Language of COVID-19: a Verbal & Visual Analysis of Humor Prevalent in Caricature Genre of Media Discourse

Authors

  • Sadia Mumtaz MPhil Scholar, Fatima Jinnah Women University, Rawalpindi Author

DOI:

https://doi.org/10.33195/kd42de35

Keywords:

language, humour, socio-cultural change, caricatures, COVID-19 discourse

Abstract

Languages continue to develop, modify, and reshape during unprecedented situations (Paton, 2020). Language fluidity and its flexible nature tend to be weapons in the hands of linguists and artists to cope with unprecedented difficult times. The current situation caused by the COVID-19 pandemic is posing significant socio-cultural challenges globally and specifically in Pakistan. The present study attempted to explore the role of the caricature genre in COVID-19 media discourse in terms of expressing humour by different verbal and visual elements of language. The sample was selected from four Pakistani newspapers The Nation, The Express Tribune, Dawn, and Pakistan Today (January 2020 to April 2020) by purposive sampling. The data was qualitatively analyzed under the framework of GTVH proposed by Attardo & Raskin (1991). The study revealed that skilled integration of innumerable verbal and visual rhetoric not only functions in terms of persuading the reader through implicit humour prevailing in caricature discourse but also communicates thoughtful information with the use of various literary devices like satire, irony, symbolism, analogy, etc. In this way, media discourse strengthens and motivates individuals and governments to confront the grim situation caused by coronavirus with ultimate laughter. This study will provide insights for future researchers to explore the element of humour prevalent in social media discourse like Twitter, Instagram, and Memes by unveiling implied meanings to better relate to the Pakistani context.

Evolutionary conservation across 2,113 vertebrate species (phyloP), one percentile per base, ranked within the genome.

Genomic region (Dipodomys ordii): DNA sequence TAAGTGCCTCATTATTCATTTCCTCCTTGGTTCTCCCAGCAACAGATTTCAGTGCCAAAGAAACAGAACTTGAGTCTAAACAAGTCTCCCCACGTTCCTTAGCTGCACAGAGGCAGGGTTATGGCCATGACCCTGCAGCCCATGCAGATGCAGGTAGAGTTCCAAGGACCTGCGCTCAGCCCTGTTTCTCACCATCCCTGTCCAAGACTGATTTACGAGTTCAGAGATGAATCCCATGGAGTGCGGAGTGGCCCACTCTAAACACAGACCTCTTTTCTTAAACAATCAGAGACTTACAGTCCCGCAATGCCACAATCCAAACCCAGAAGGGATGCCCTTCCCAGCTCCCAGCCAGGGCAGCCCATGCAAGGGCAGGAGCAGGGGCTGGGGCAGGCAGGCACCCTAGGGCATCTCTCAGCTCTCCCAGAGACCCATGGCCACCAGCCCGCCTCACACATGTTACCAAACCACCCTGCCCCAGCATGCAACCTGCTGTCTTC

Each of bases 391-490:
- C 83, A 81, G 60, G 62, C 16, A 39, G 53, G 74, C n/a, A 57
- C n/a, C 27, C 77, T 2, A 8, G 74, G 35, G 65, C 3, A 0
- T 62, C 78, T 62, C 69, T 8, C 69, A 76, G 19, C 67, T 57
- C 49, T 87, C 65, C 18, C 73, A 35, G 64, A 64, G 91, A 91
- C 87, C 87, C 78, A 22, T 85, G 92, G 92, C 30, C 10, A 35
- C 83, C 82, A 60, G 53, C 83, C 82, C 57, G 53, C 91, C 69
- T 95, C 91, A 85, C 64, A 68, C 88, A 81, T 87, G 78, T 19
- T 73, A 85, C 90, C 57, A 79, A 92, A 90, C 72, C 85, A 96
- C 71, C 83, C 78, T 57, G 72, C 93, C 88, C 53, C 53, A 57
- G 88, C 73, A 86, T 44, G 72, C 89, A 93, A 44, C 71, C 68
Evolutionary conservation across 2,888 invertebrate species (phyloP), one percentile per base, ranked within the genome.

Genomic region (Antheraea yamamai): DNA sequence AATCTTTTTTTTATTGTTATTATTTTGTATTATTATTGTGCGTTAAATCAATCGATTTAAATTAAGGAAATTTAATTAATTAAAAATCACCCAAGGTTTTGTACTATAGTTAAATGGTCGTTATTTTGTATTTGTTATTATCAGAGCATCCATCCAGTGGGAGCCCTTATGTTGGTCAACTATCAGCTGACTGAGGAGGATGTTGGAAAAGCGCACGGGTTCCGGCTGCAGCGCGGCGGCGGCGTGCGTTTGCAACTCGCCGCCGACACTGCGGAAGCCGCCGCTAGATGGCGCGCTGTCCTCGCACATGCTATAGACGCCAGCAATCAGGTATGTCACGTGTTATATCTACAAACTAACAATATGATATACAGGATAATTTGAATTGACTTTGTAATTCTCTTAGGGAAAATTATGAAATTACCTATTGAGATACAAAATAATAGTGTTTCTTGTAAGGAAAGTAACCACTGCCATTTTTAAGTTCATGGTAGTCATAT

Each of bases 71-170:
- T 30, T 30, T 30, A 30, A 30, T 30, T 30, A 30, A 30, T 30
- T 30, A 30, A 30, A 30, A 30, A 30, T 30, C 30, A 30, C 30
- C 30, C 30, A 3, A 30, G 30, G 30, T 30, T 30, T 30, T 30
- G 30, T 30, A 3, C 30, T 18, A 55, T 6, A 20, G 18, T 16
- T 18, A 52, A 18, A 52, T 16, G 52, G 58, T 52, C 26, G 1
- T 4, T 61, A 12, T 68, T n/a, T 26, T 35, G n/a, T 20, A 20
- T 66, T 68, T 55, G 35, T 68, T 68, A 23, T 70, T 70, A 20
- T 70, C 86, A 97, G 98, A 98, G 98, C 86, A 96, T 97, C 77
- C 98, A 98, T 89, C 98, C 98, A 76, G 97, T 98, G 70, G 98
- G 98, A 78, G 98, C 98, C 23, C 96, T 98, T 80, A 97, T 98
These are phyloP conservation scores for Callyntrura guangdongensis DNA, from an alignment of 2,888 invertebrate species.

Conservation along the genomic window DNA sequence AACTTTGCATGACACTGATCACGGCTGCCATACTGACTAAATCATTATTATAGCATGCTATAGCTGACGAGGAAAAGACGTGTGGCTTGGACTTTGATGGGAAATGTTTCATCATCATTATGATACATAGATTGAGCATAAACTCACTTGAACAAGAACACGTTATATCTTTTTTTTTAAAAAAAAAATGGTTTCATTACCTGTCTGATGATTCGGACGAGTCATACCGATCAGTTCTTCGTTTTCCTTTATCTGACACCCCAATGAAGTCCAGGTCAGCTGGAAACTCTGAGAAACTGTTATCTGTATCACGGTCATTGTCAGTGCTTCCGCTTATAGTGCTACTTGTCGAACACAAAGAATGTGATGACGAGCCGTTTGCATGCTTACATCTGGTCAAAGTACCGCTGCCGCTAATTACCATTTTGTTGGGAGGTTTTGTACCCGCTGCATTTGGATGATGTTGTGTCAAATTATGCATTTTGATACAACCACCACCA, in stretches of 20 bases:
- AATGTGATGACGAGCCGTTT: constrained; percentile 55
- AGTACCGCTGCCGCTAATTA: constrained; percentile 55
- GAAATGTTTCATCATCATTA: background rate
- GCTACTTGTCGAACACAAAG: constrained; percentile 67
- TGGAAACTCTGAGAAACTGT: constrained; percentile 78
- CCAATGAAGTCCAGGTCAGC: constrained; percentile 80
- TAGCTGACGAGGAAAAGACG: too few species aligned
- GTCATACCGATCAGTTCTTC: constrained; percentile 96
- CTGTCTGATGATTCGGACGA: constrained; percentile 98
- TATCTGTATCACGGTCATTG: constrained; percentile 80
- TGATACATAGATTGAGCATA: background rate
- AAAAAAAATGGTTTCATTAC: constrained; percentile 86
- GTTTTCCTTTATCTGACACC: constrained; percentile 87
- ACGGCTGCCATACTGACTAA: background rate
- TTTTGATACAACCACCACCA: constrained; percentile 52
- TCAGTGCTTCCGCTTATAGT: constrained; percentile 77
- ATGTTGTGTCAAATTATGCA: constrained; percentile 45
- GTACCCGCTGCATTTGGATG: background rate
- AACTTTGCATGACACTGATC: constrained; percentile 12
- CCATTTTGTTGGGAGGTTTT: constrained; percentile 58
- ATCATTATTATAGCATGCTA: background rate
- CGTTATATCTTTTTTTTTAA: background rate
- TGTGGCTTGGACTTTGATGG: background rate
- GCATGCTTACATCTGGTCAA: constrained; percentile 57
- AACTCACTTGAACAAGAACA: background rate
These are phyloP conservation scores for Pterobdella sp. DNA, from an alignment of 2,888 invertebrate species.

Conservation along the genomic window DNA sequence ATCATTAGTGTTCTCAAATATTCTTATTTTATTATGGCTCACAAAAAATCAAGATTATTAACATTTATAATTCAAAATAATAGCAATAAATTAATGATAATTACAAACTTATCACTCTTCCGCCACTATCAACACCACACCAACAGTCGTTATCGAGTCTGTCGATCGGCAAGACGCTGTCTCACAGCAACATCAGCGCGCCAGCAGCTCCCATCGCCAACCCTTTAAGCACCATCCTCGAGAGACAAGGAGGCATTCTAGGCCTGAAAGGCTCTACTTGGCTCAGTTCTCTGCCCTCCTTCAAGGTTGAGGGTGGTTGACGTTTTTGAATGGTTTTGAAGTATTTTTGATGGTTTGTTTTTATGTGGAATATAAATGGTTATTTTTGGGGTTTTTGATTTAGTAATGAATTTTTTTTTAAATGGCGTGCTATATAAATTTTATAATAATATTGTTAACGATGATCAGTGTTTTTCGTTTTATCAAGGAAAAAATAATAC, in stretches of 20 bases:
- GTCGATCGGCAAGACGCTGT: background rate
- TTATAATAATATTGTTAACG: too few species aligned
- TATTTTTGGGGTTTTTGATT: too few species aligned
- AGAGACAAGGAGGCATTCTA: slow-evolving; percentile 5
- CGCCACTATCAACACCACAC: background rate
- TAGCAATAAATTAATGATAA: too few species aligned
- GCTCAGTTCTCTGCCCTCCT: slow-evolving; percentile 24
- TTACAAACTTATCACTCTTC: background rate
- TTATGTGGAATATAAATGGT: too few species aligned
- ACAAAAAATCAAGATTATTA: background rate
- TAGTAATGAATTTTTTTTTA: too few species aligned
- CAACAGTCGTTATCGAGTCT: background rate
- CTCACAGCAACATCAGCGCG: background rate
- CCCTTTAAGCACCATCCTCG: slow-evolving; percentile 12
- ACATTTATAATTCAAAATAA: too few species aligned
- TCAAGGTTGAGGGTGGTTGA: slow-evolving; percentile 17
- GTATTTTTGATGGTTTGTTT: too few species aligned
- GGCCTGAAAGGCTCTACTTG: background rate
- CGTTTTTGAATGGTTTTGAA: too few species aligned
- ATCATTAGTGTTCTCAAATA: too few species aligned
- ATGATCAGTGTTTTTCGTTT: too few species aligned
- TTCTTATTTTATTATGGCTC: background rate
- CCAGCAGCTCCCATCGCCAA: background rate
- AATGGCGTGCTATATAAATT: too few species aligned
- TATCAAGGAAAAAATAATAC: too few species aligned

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Published

2022-12-30

How to Cite

Sadia Mumtaz. (2022). Language of COVID-19: a Verbal & Visual Analysis of Humor Prevalent in Caricature Genre of Media Discourse. University of Chitral Journal of Linguistics and Literature, 6(I), 250-268. https://doi.org/10.33195/kd42de35

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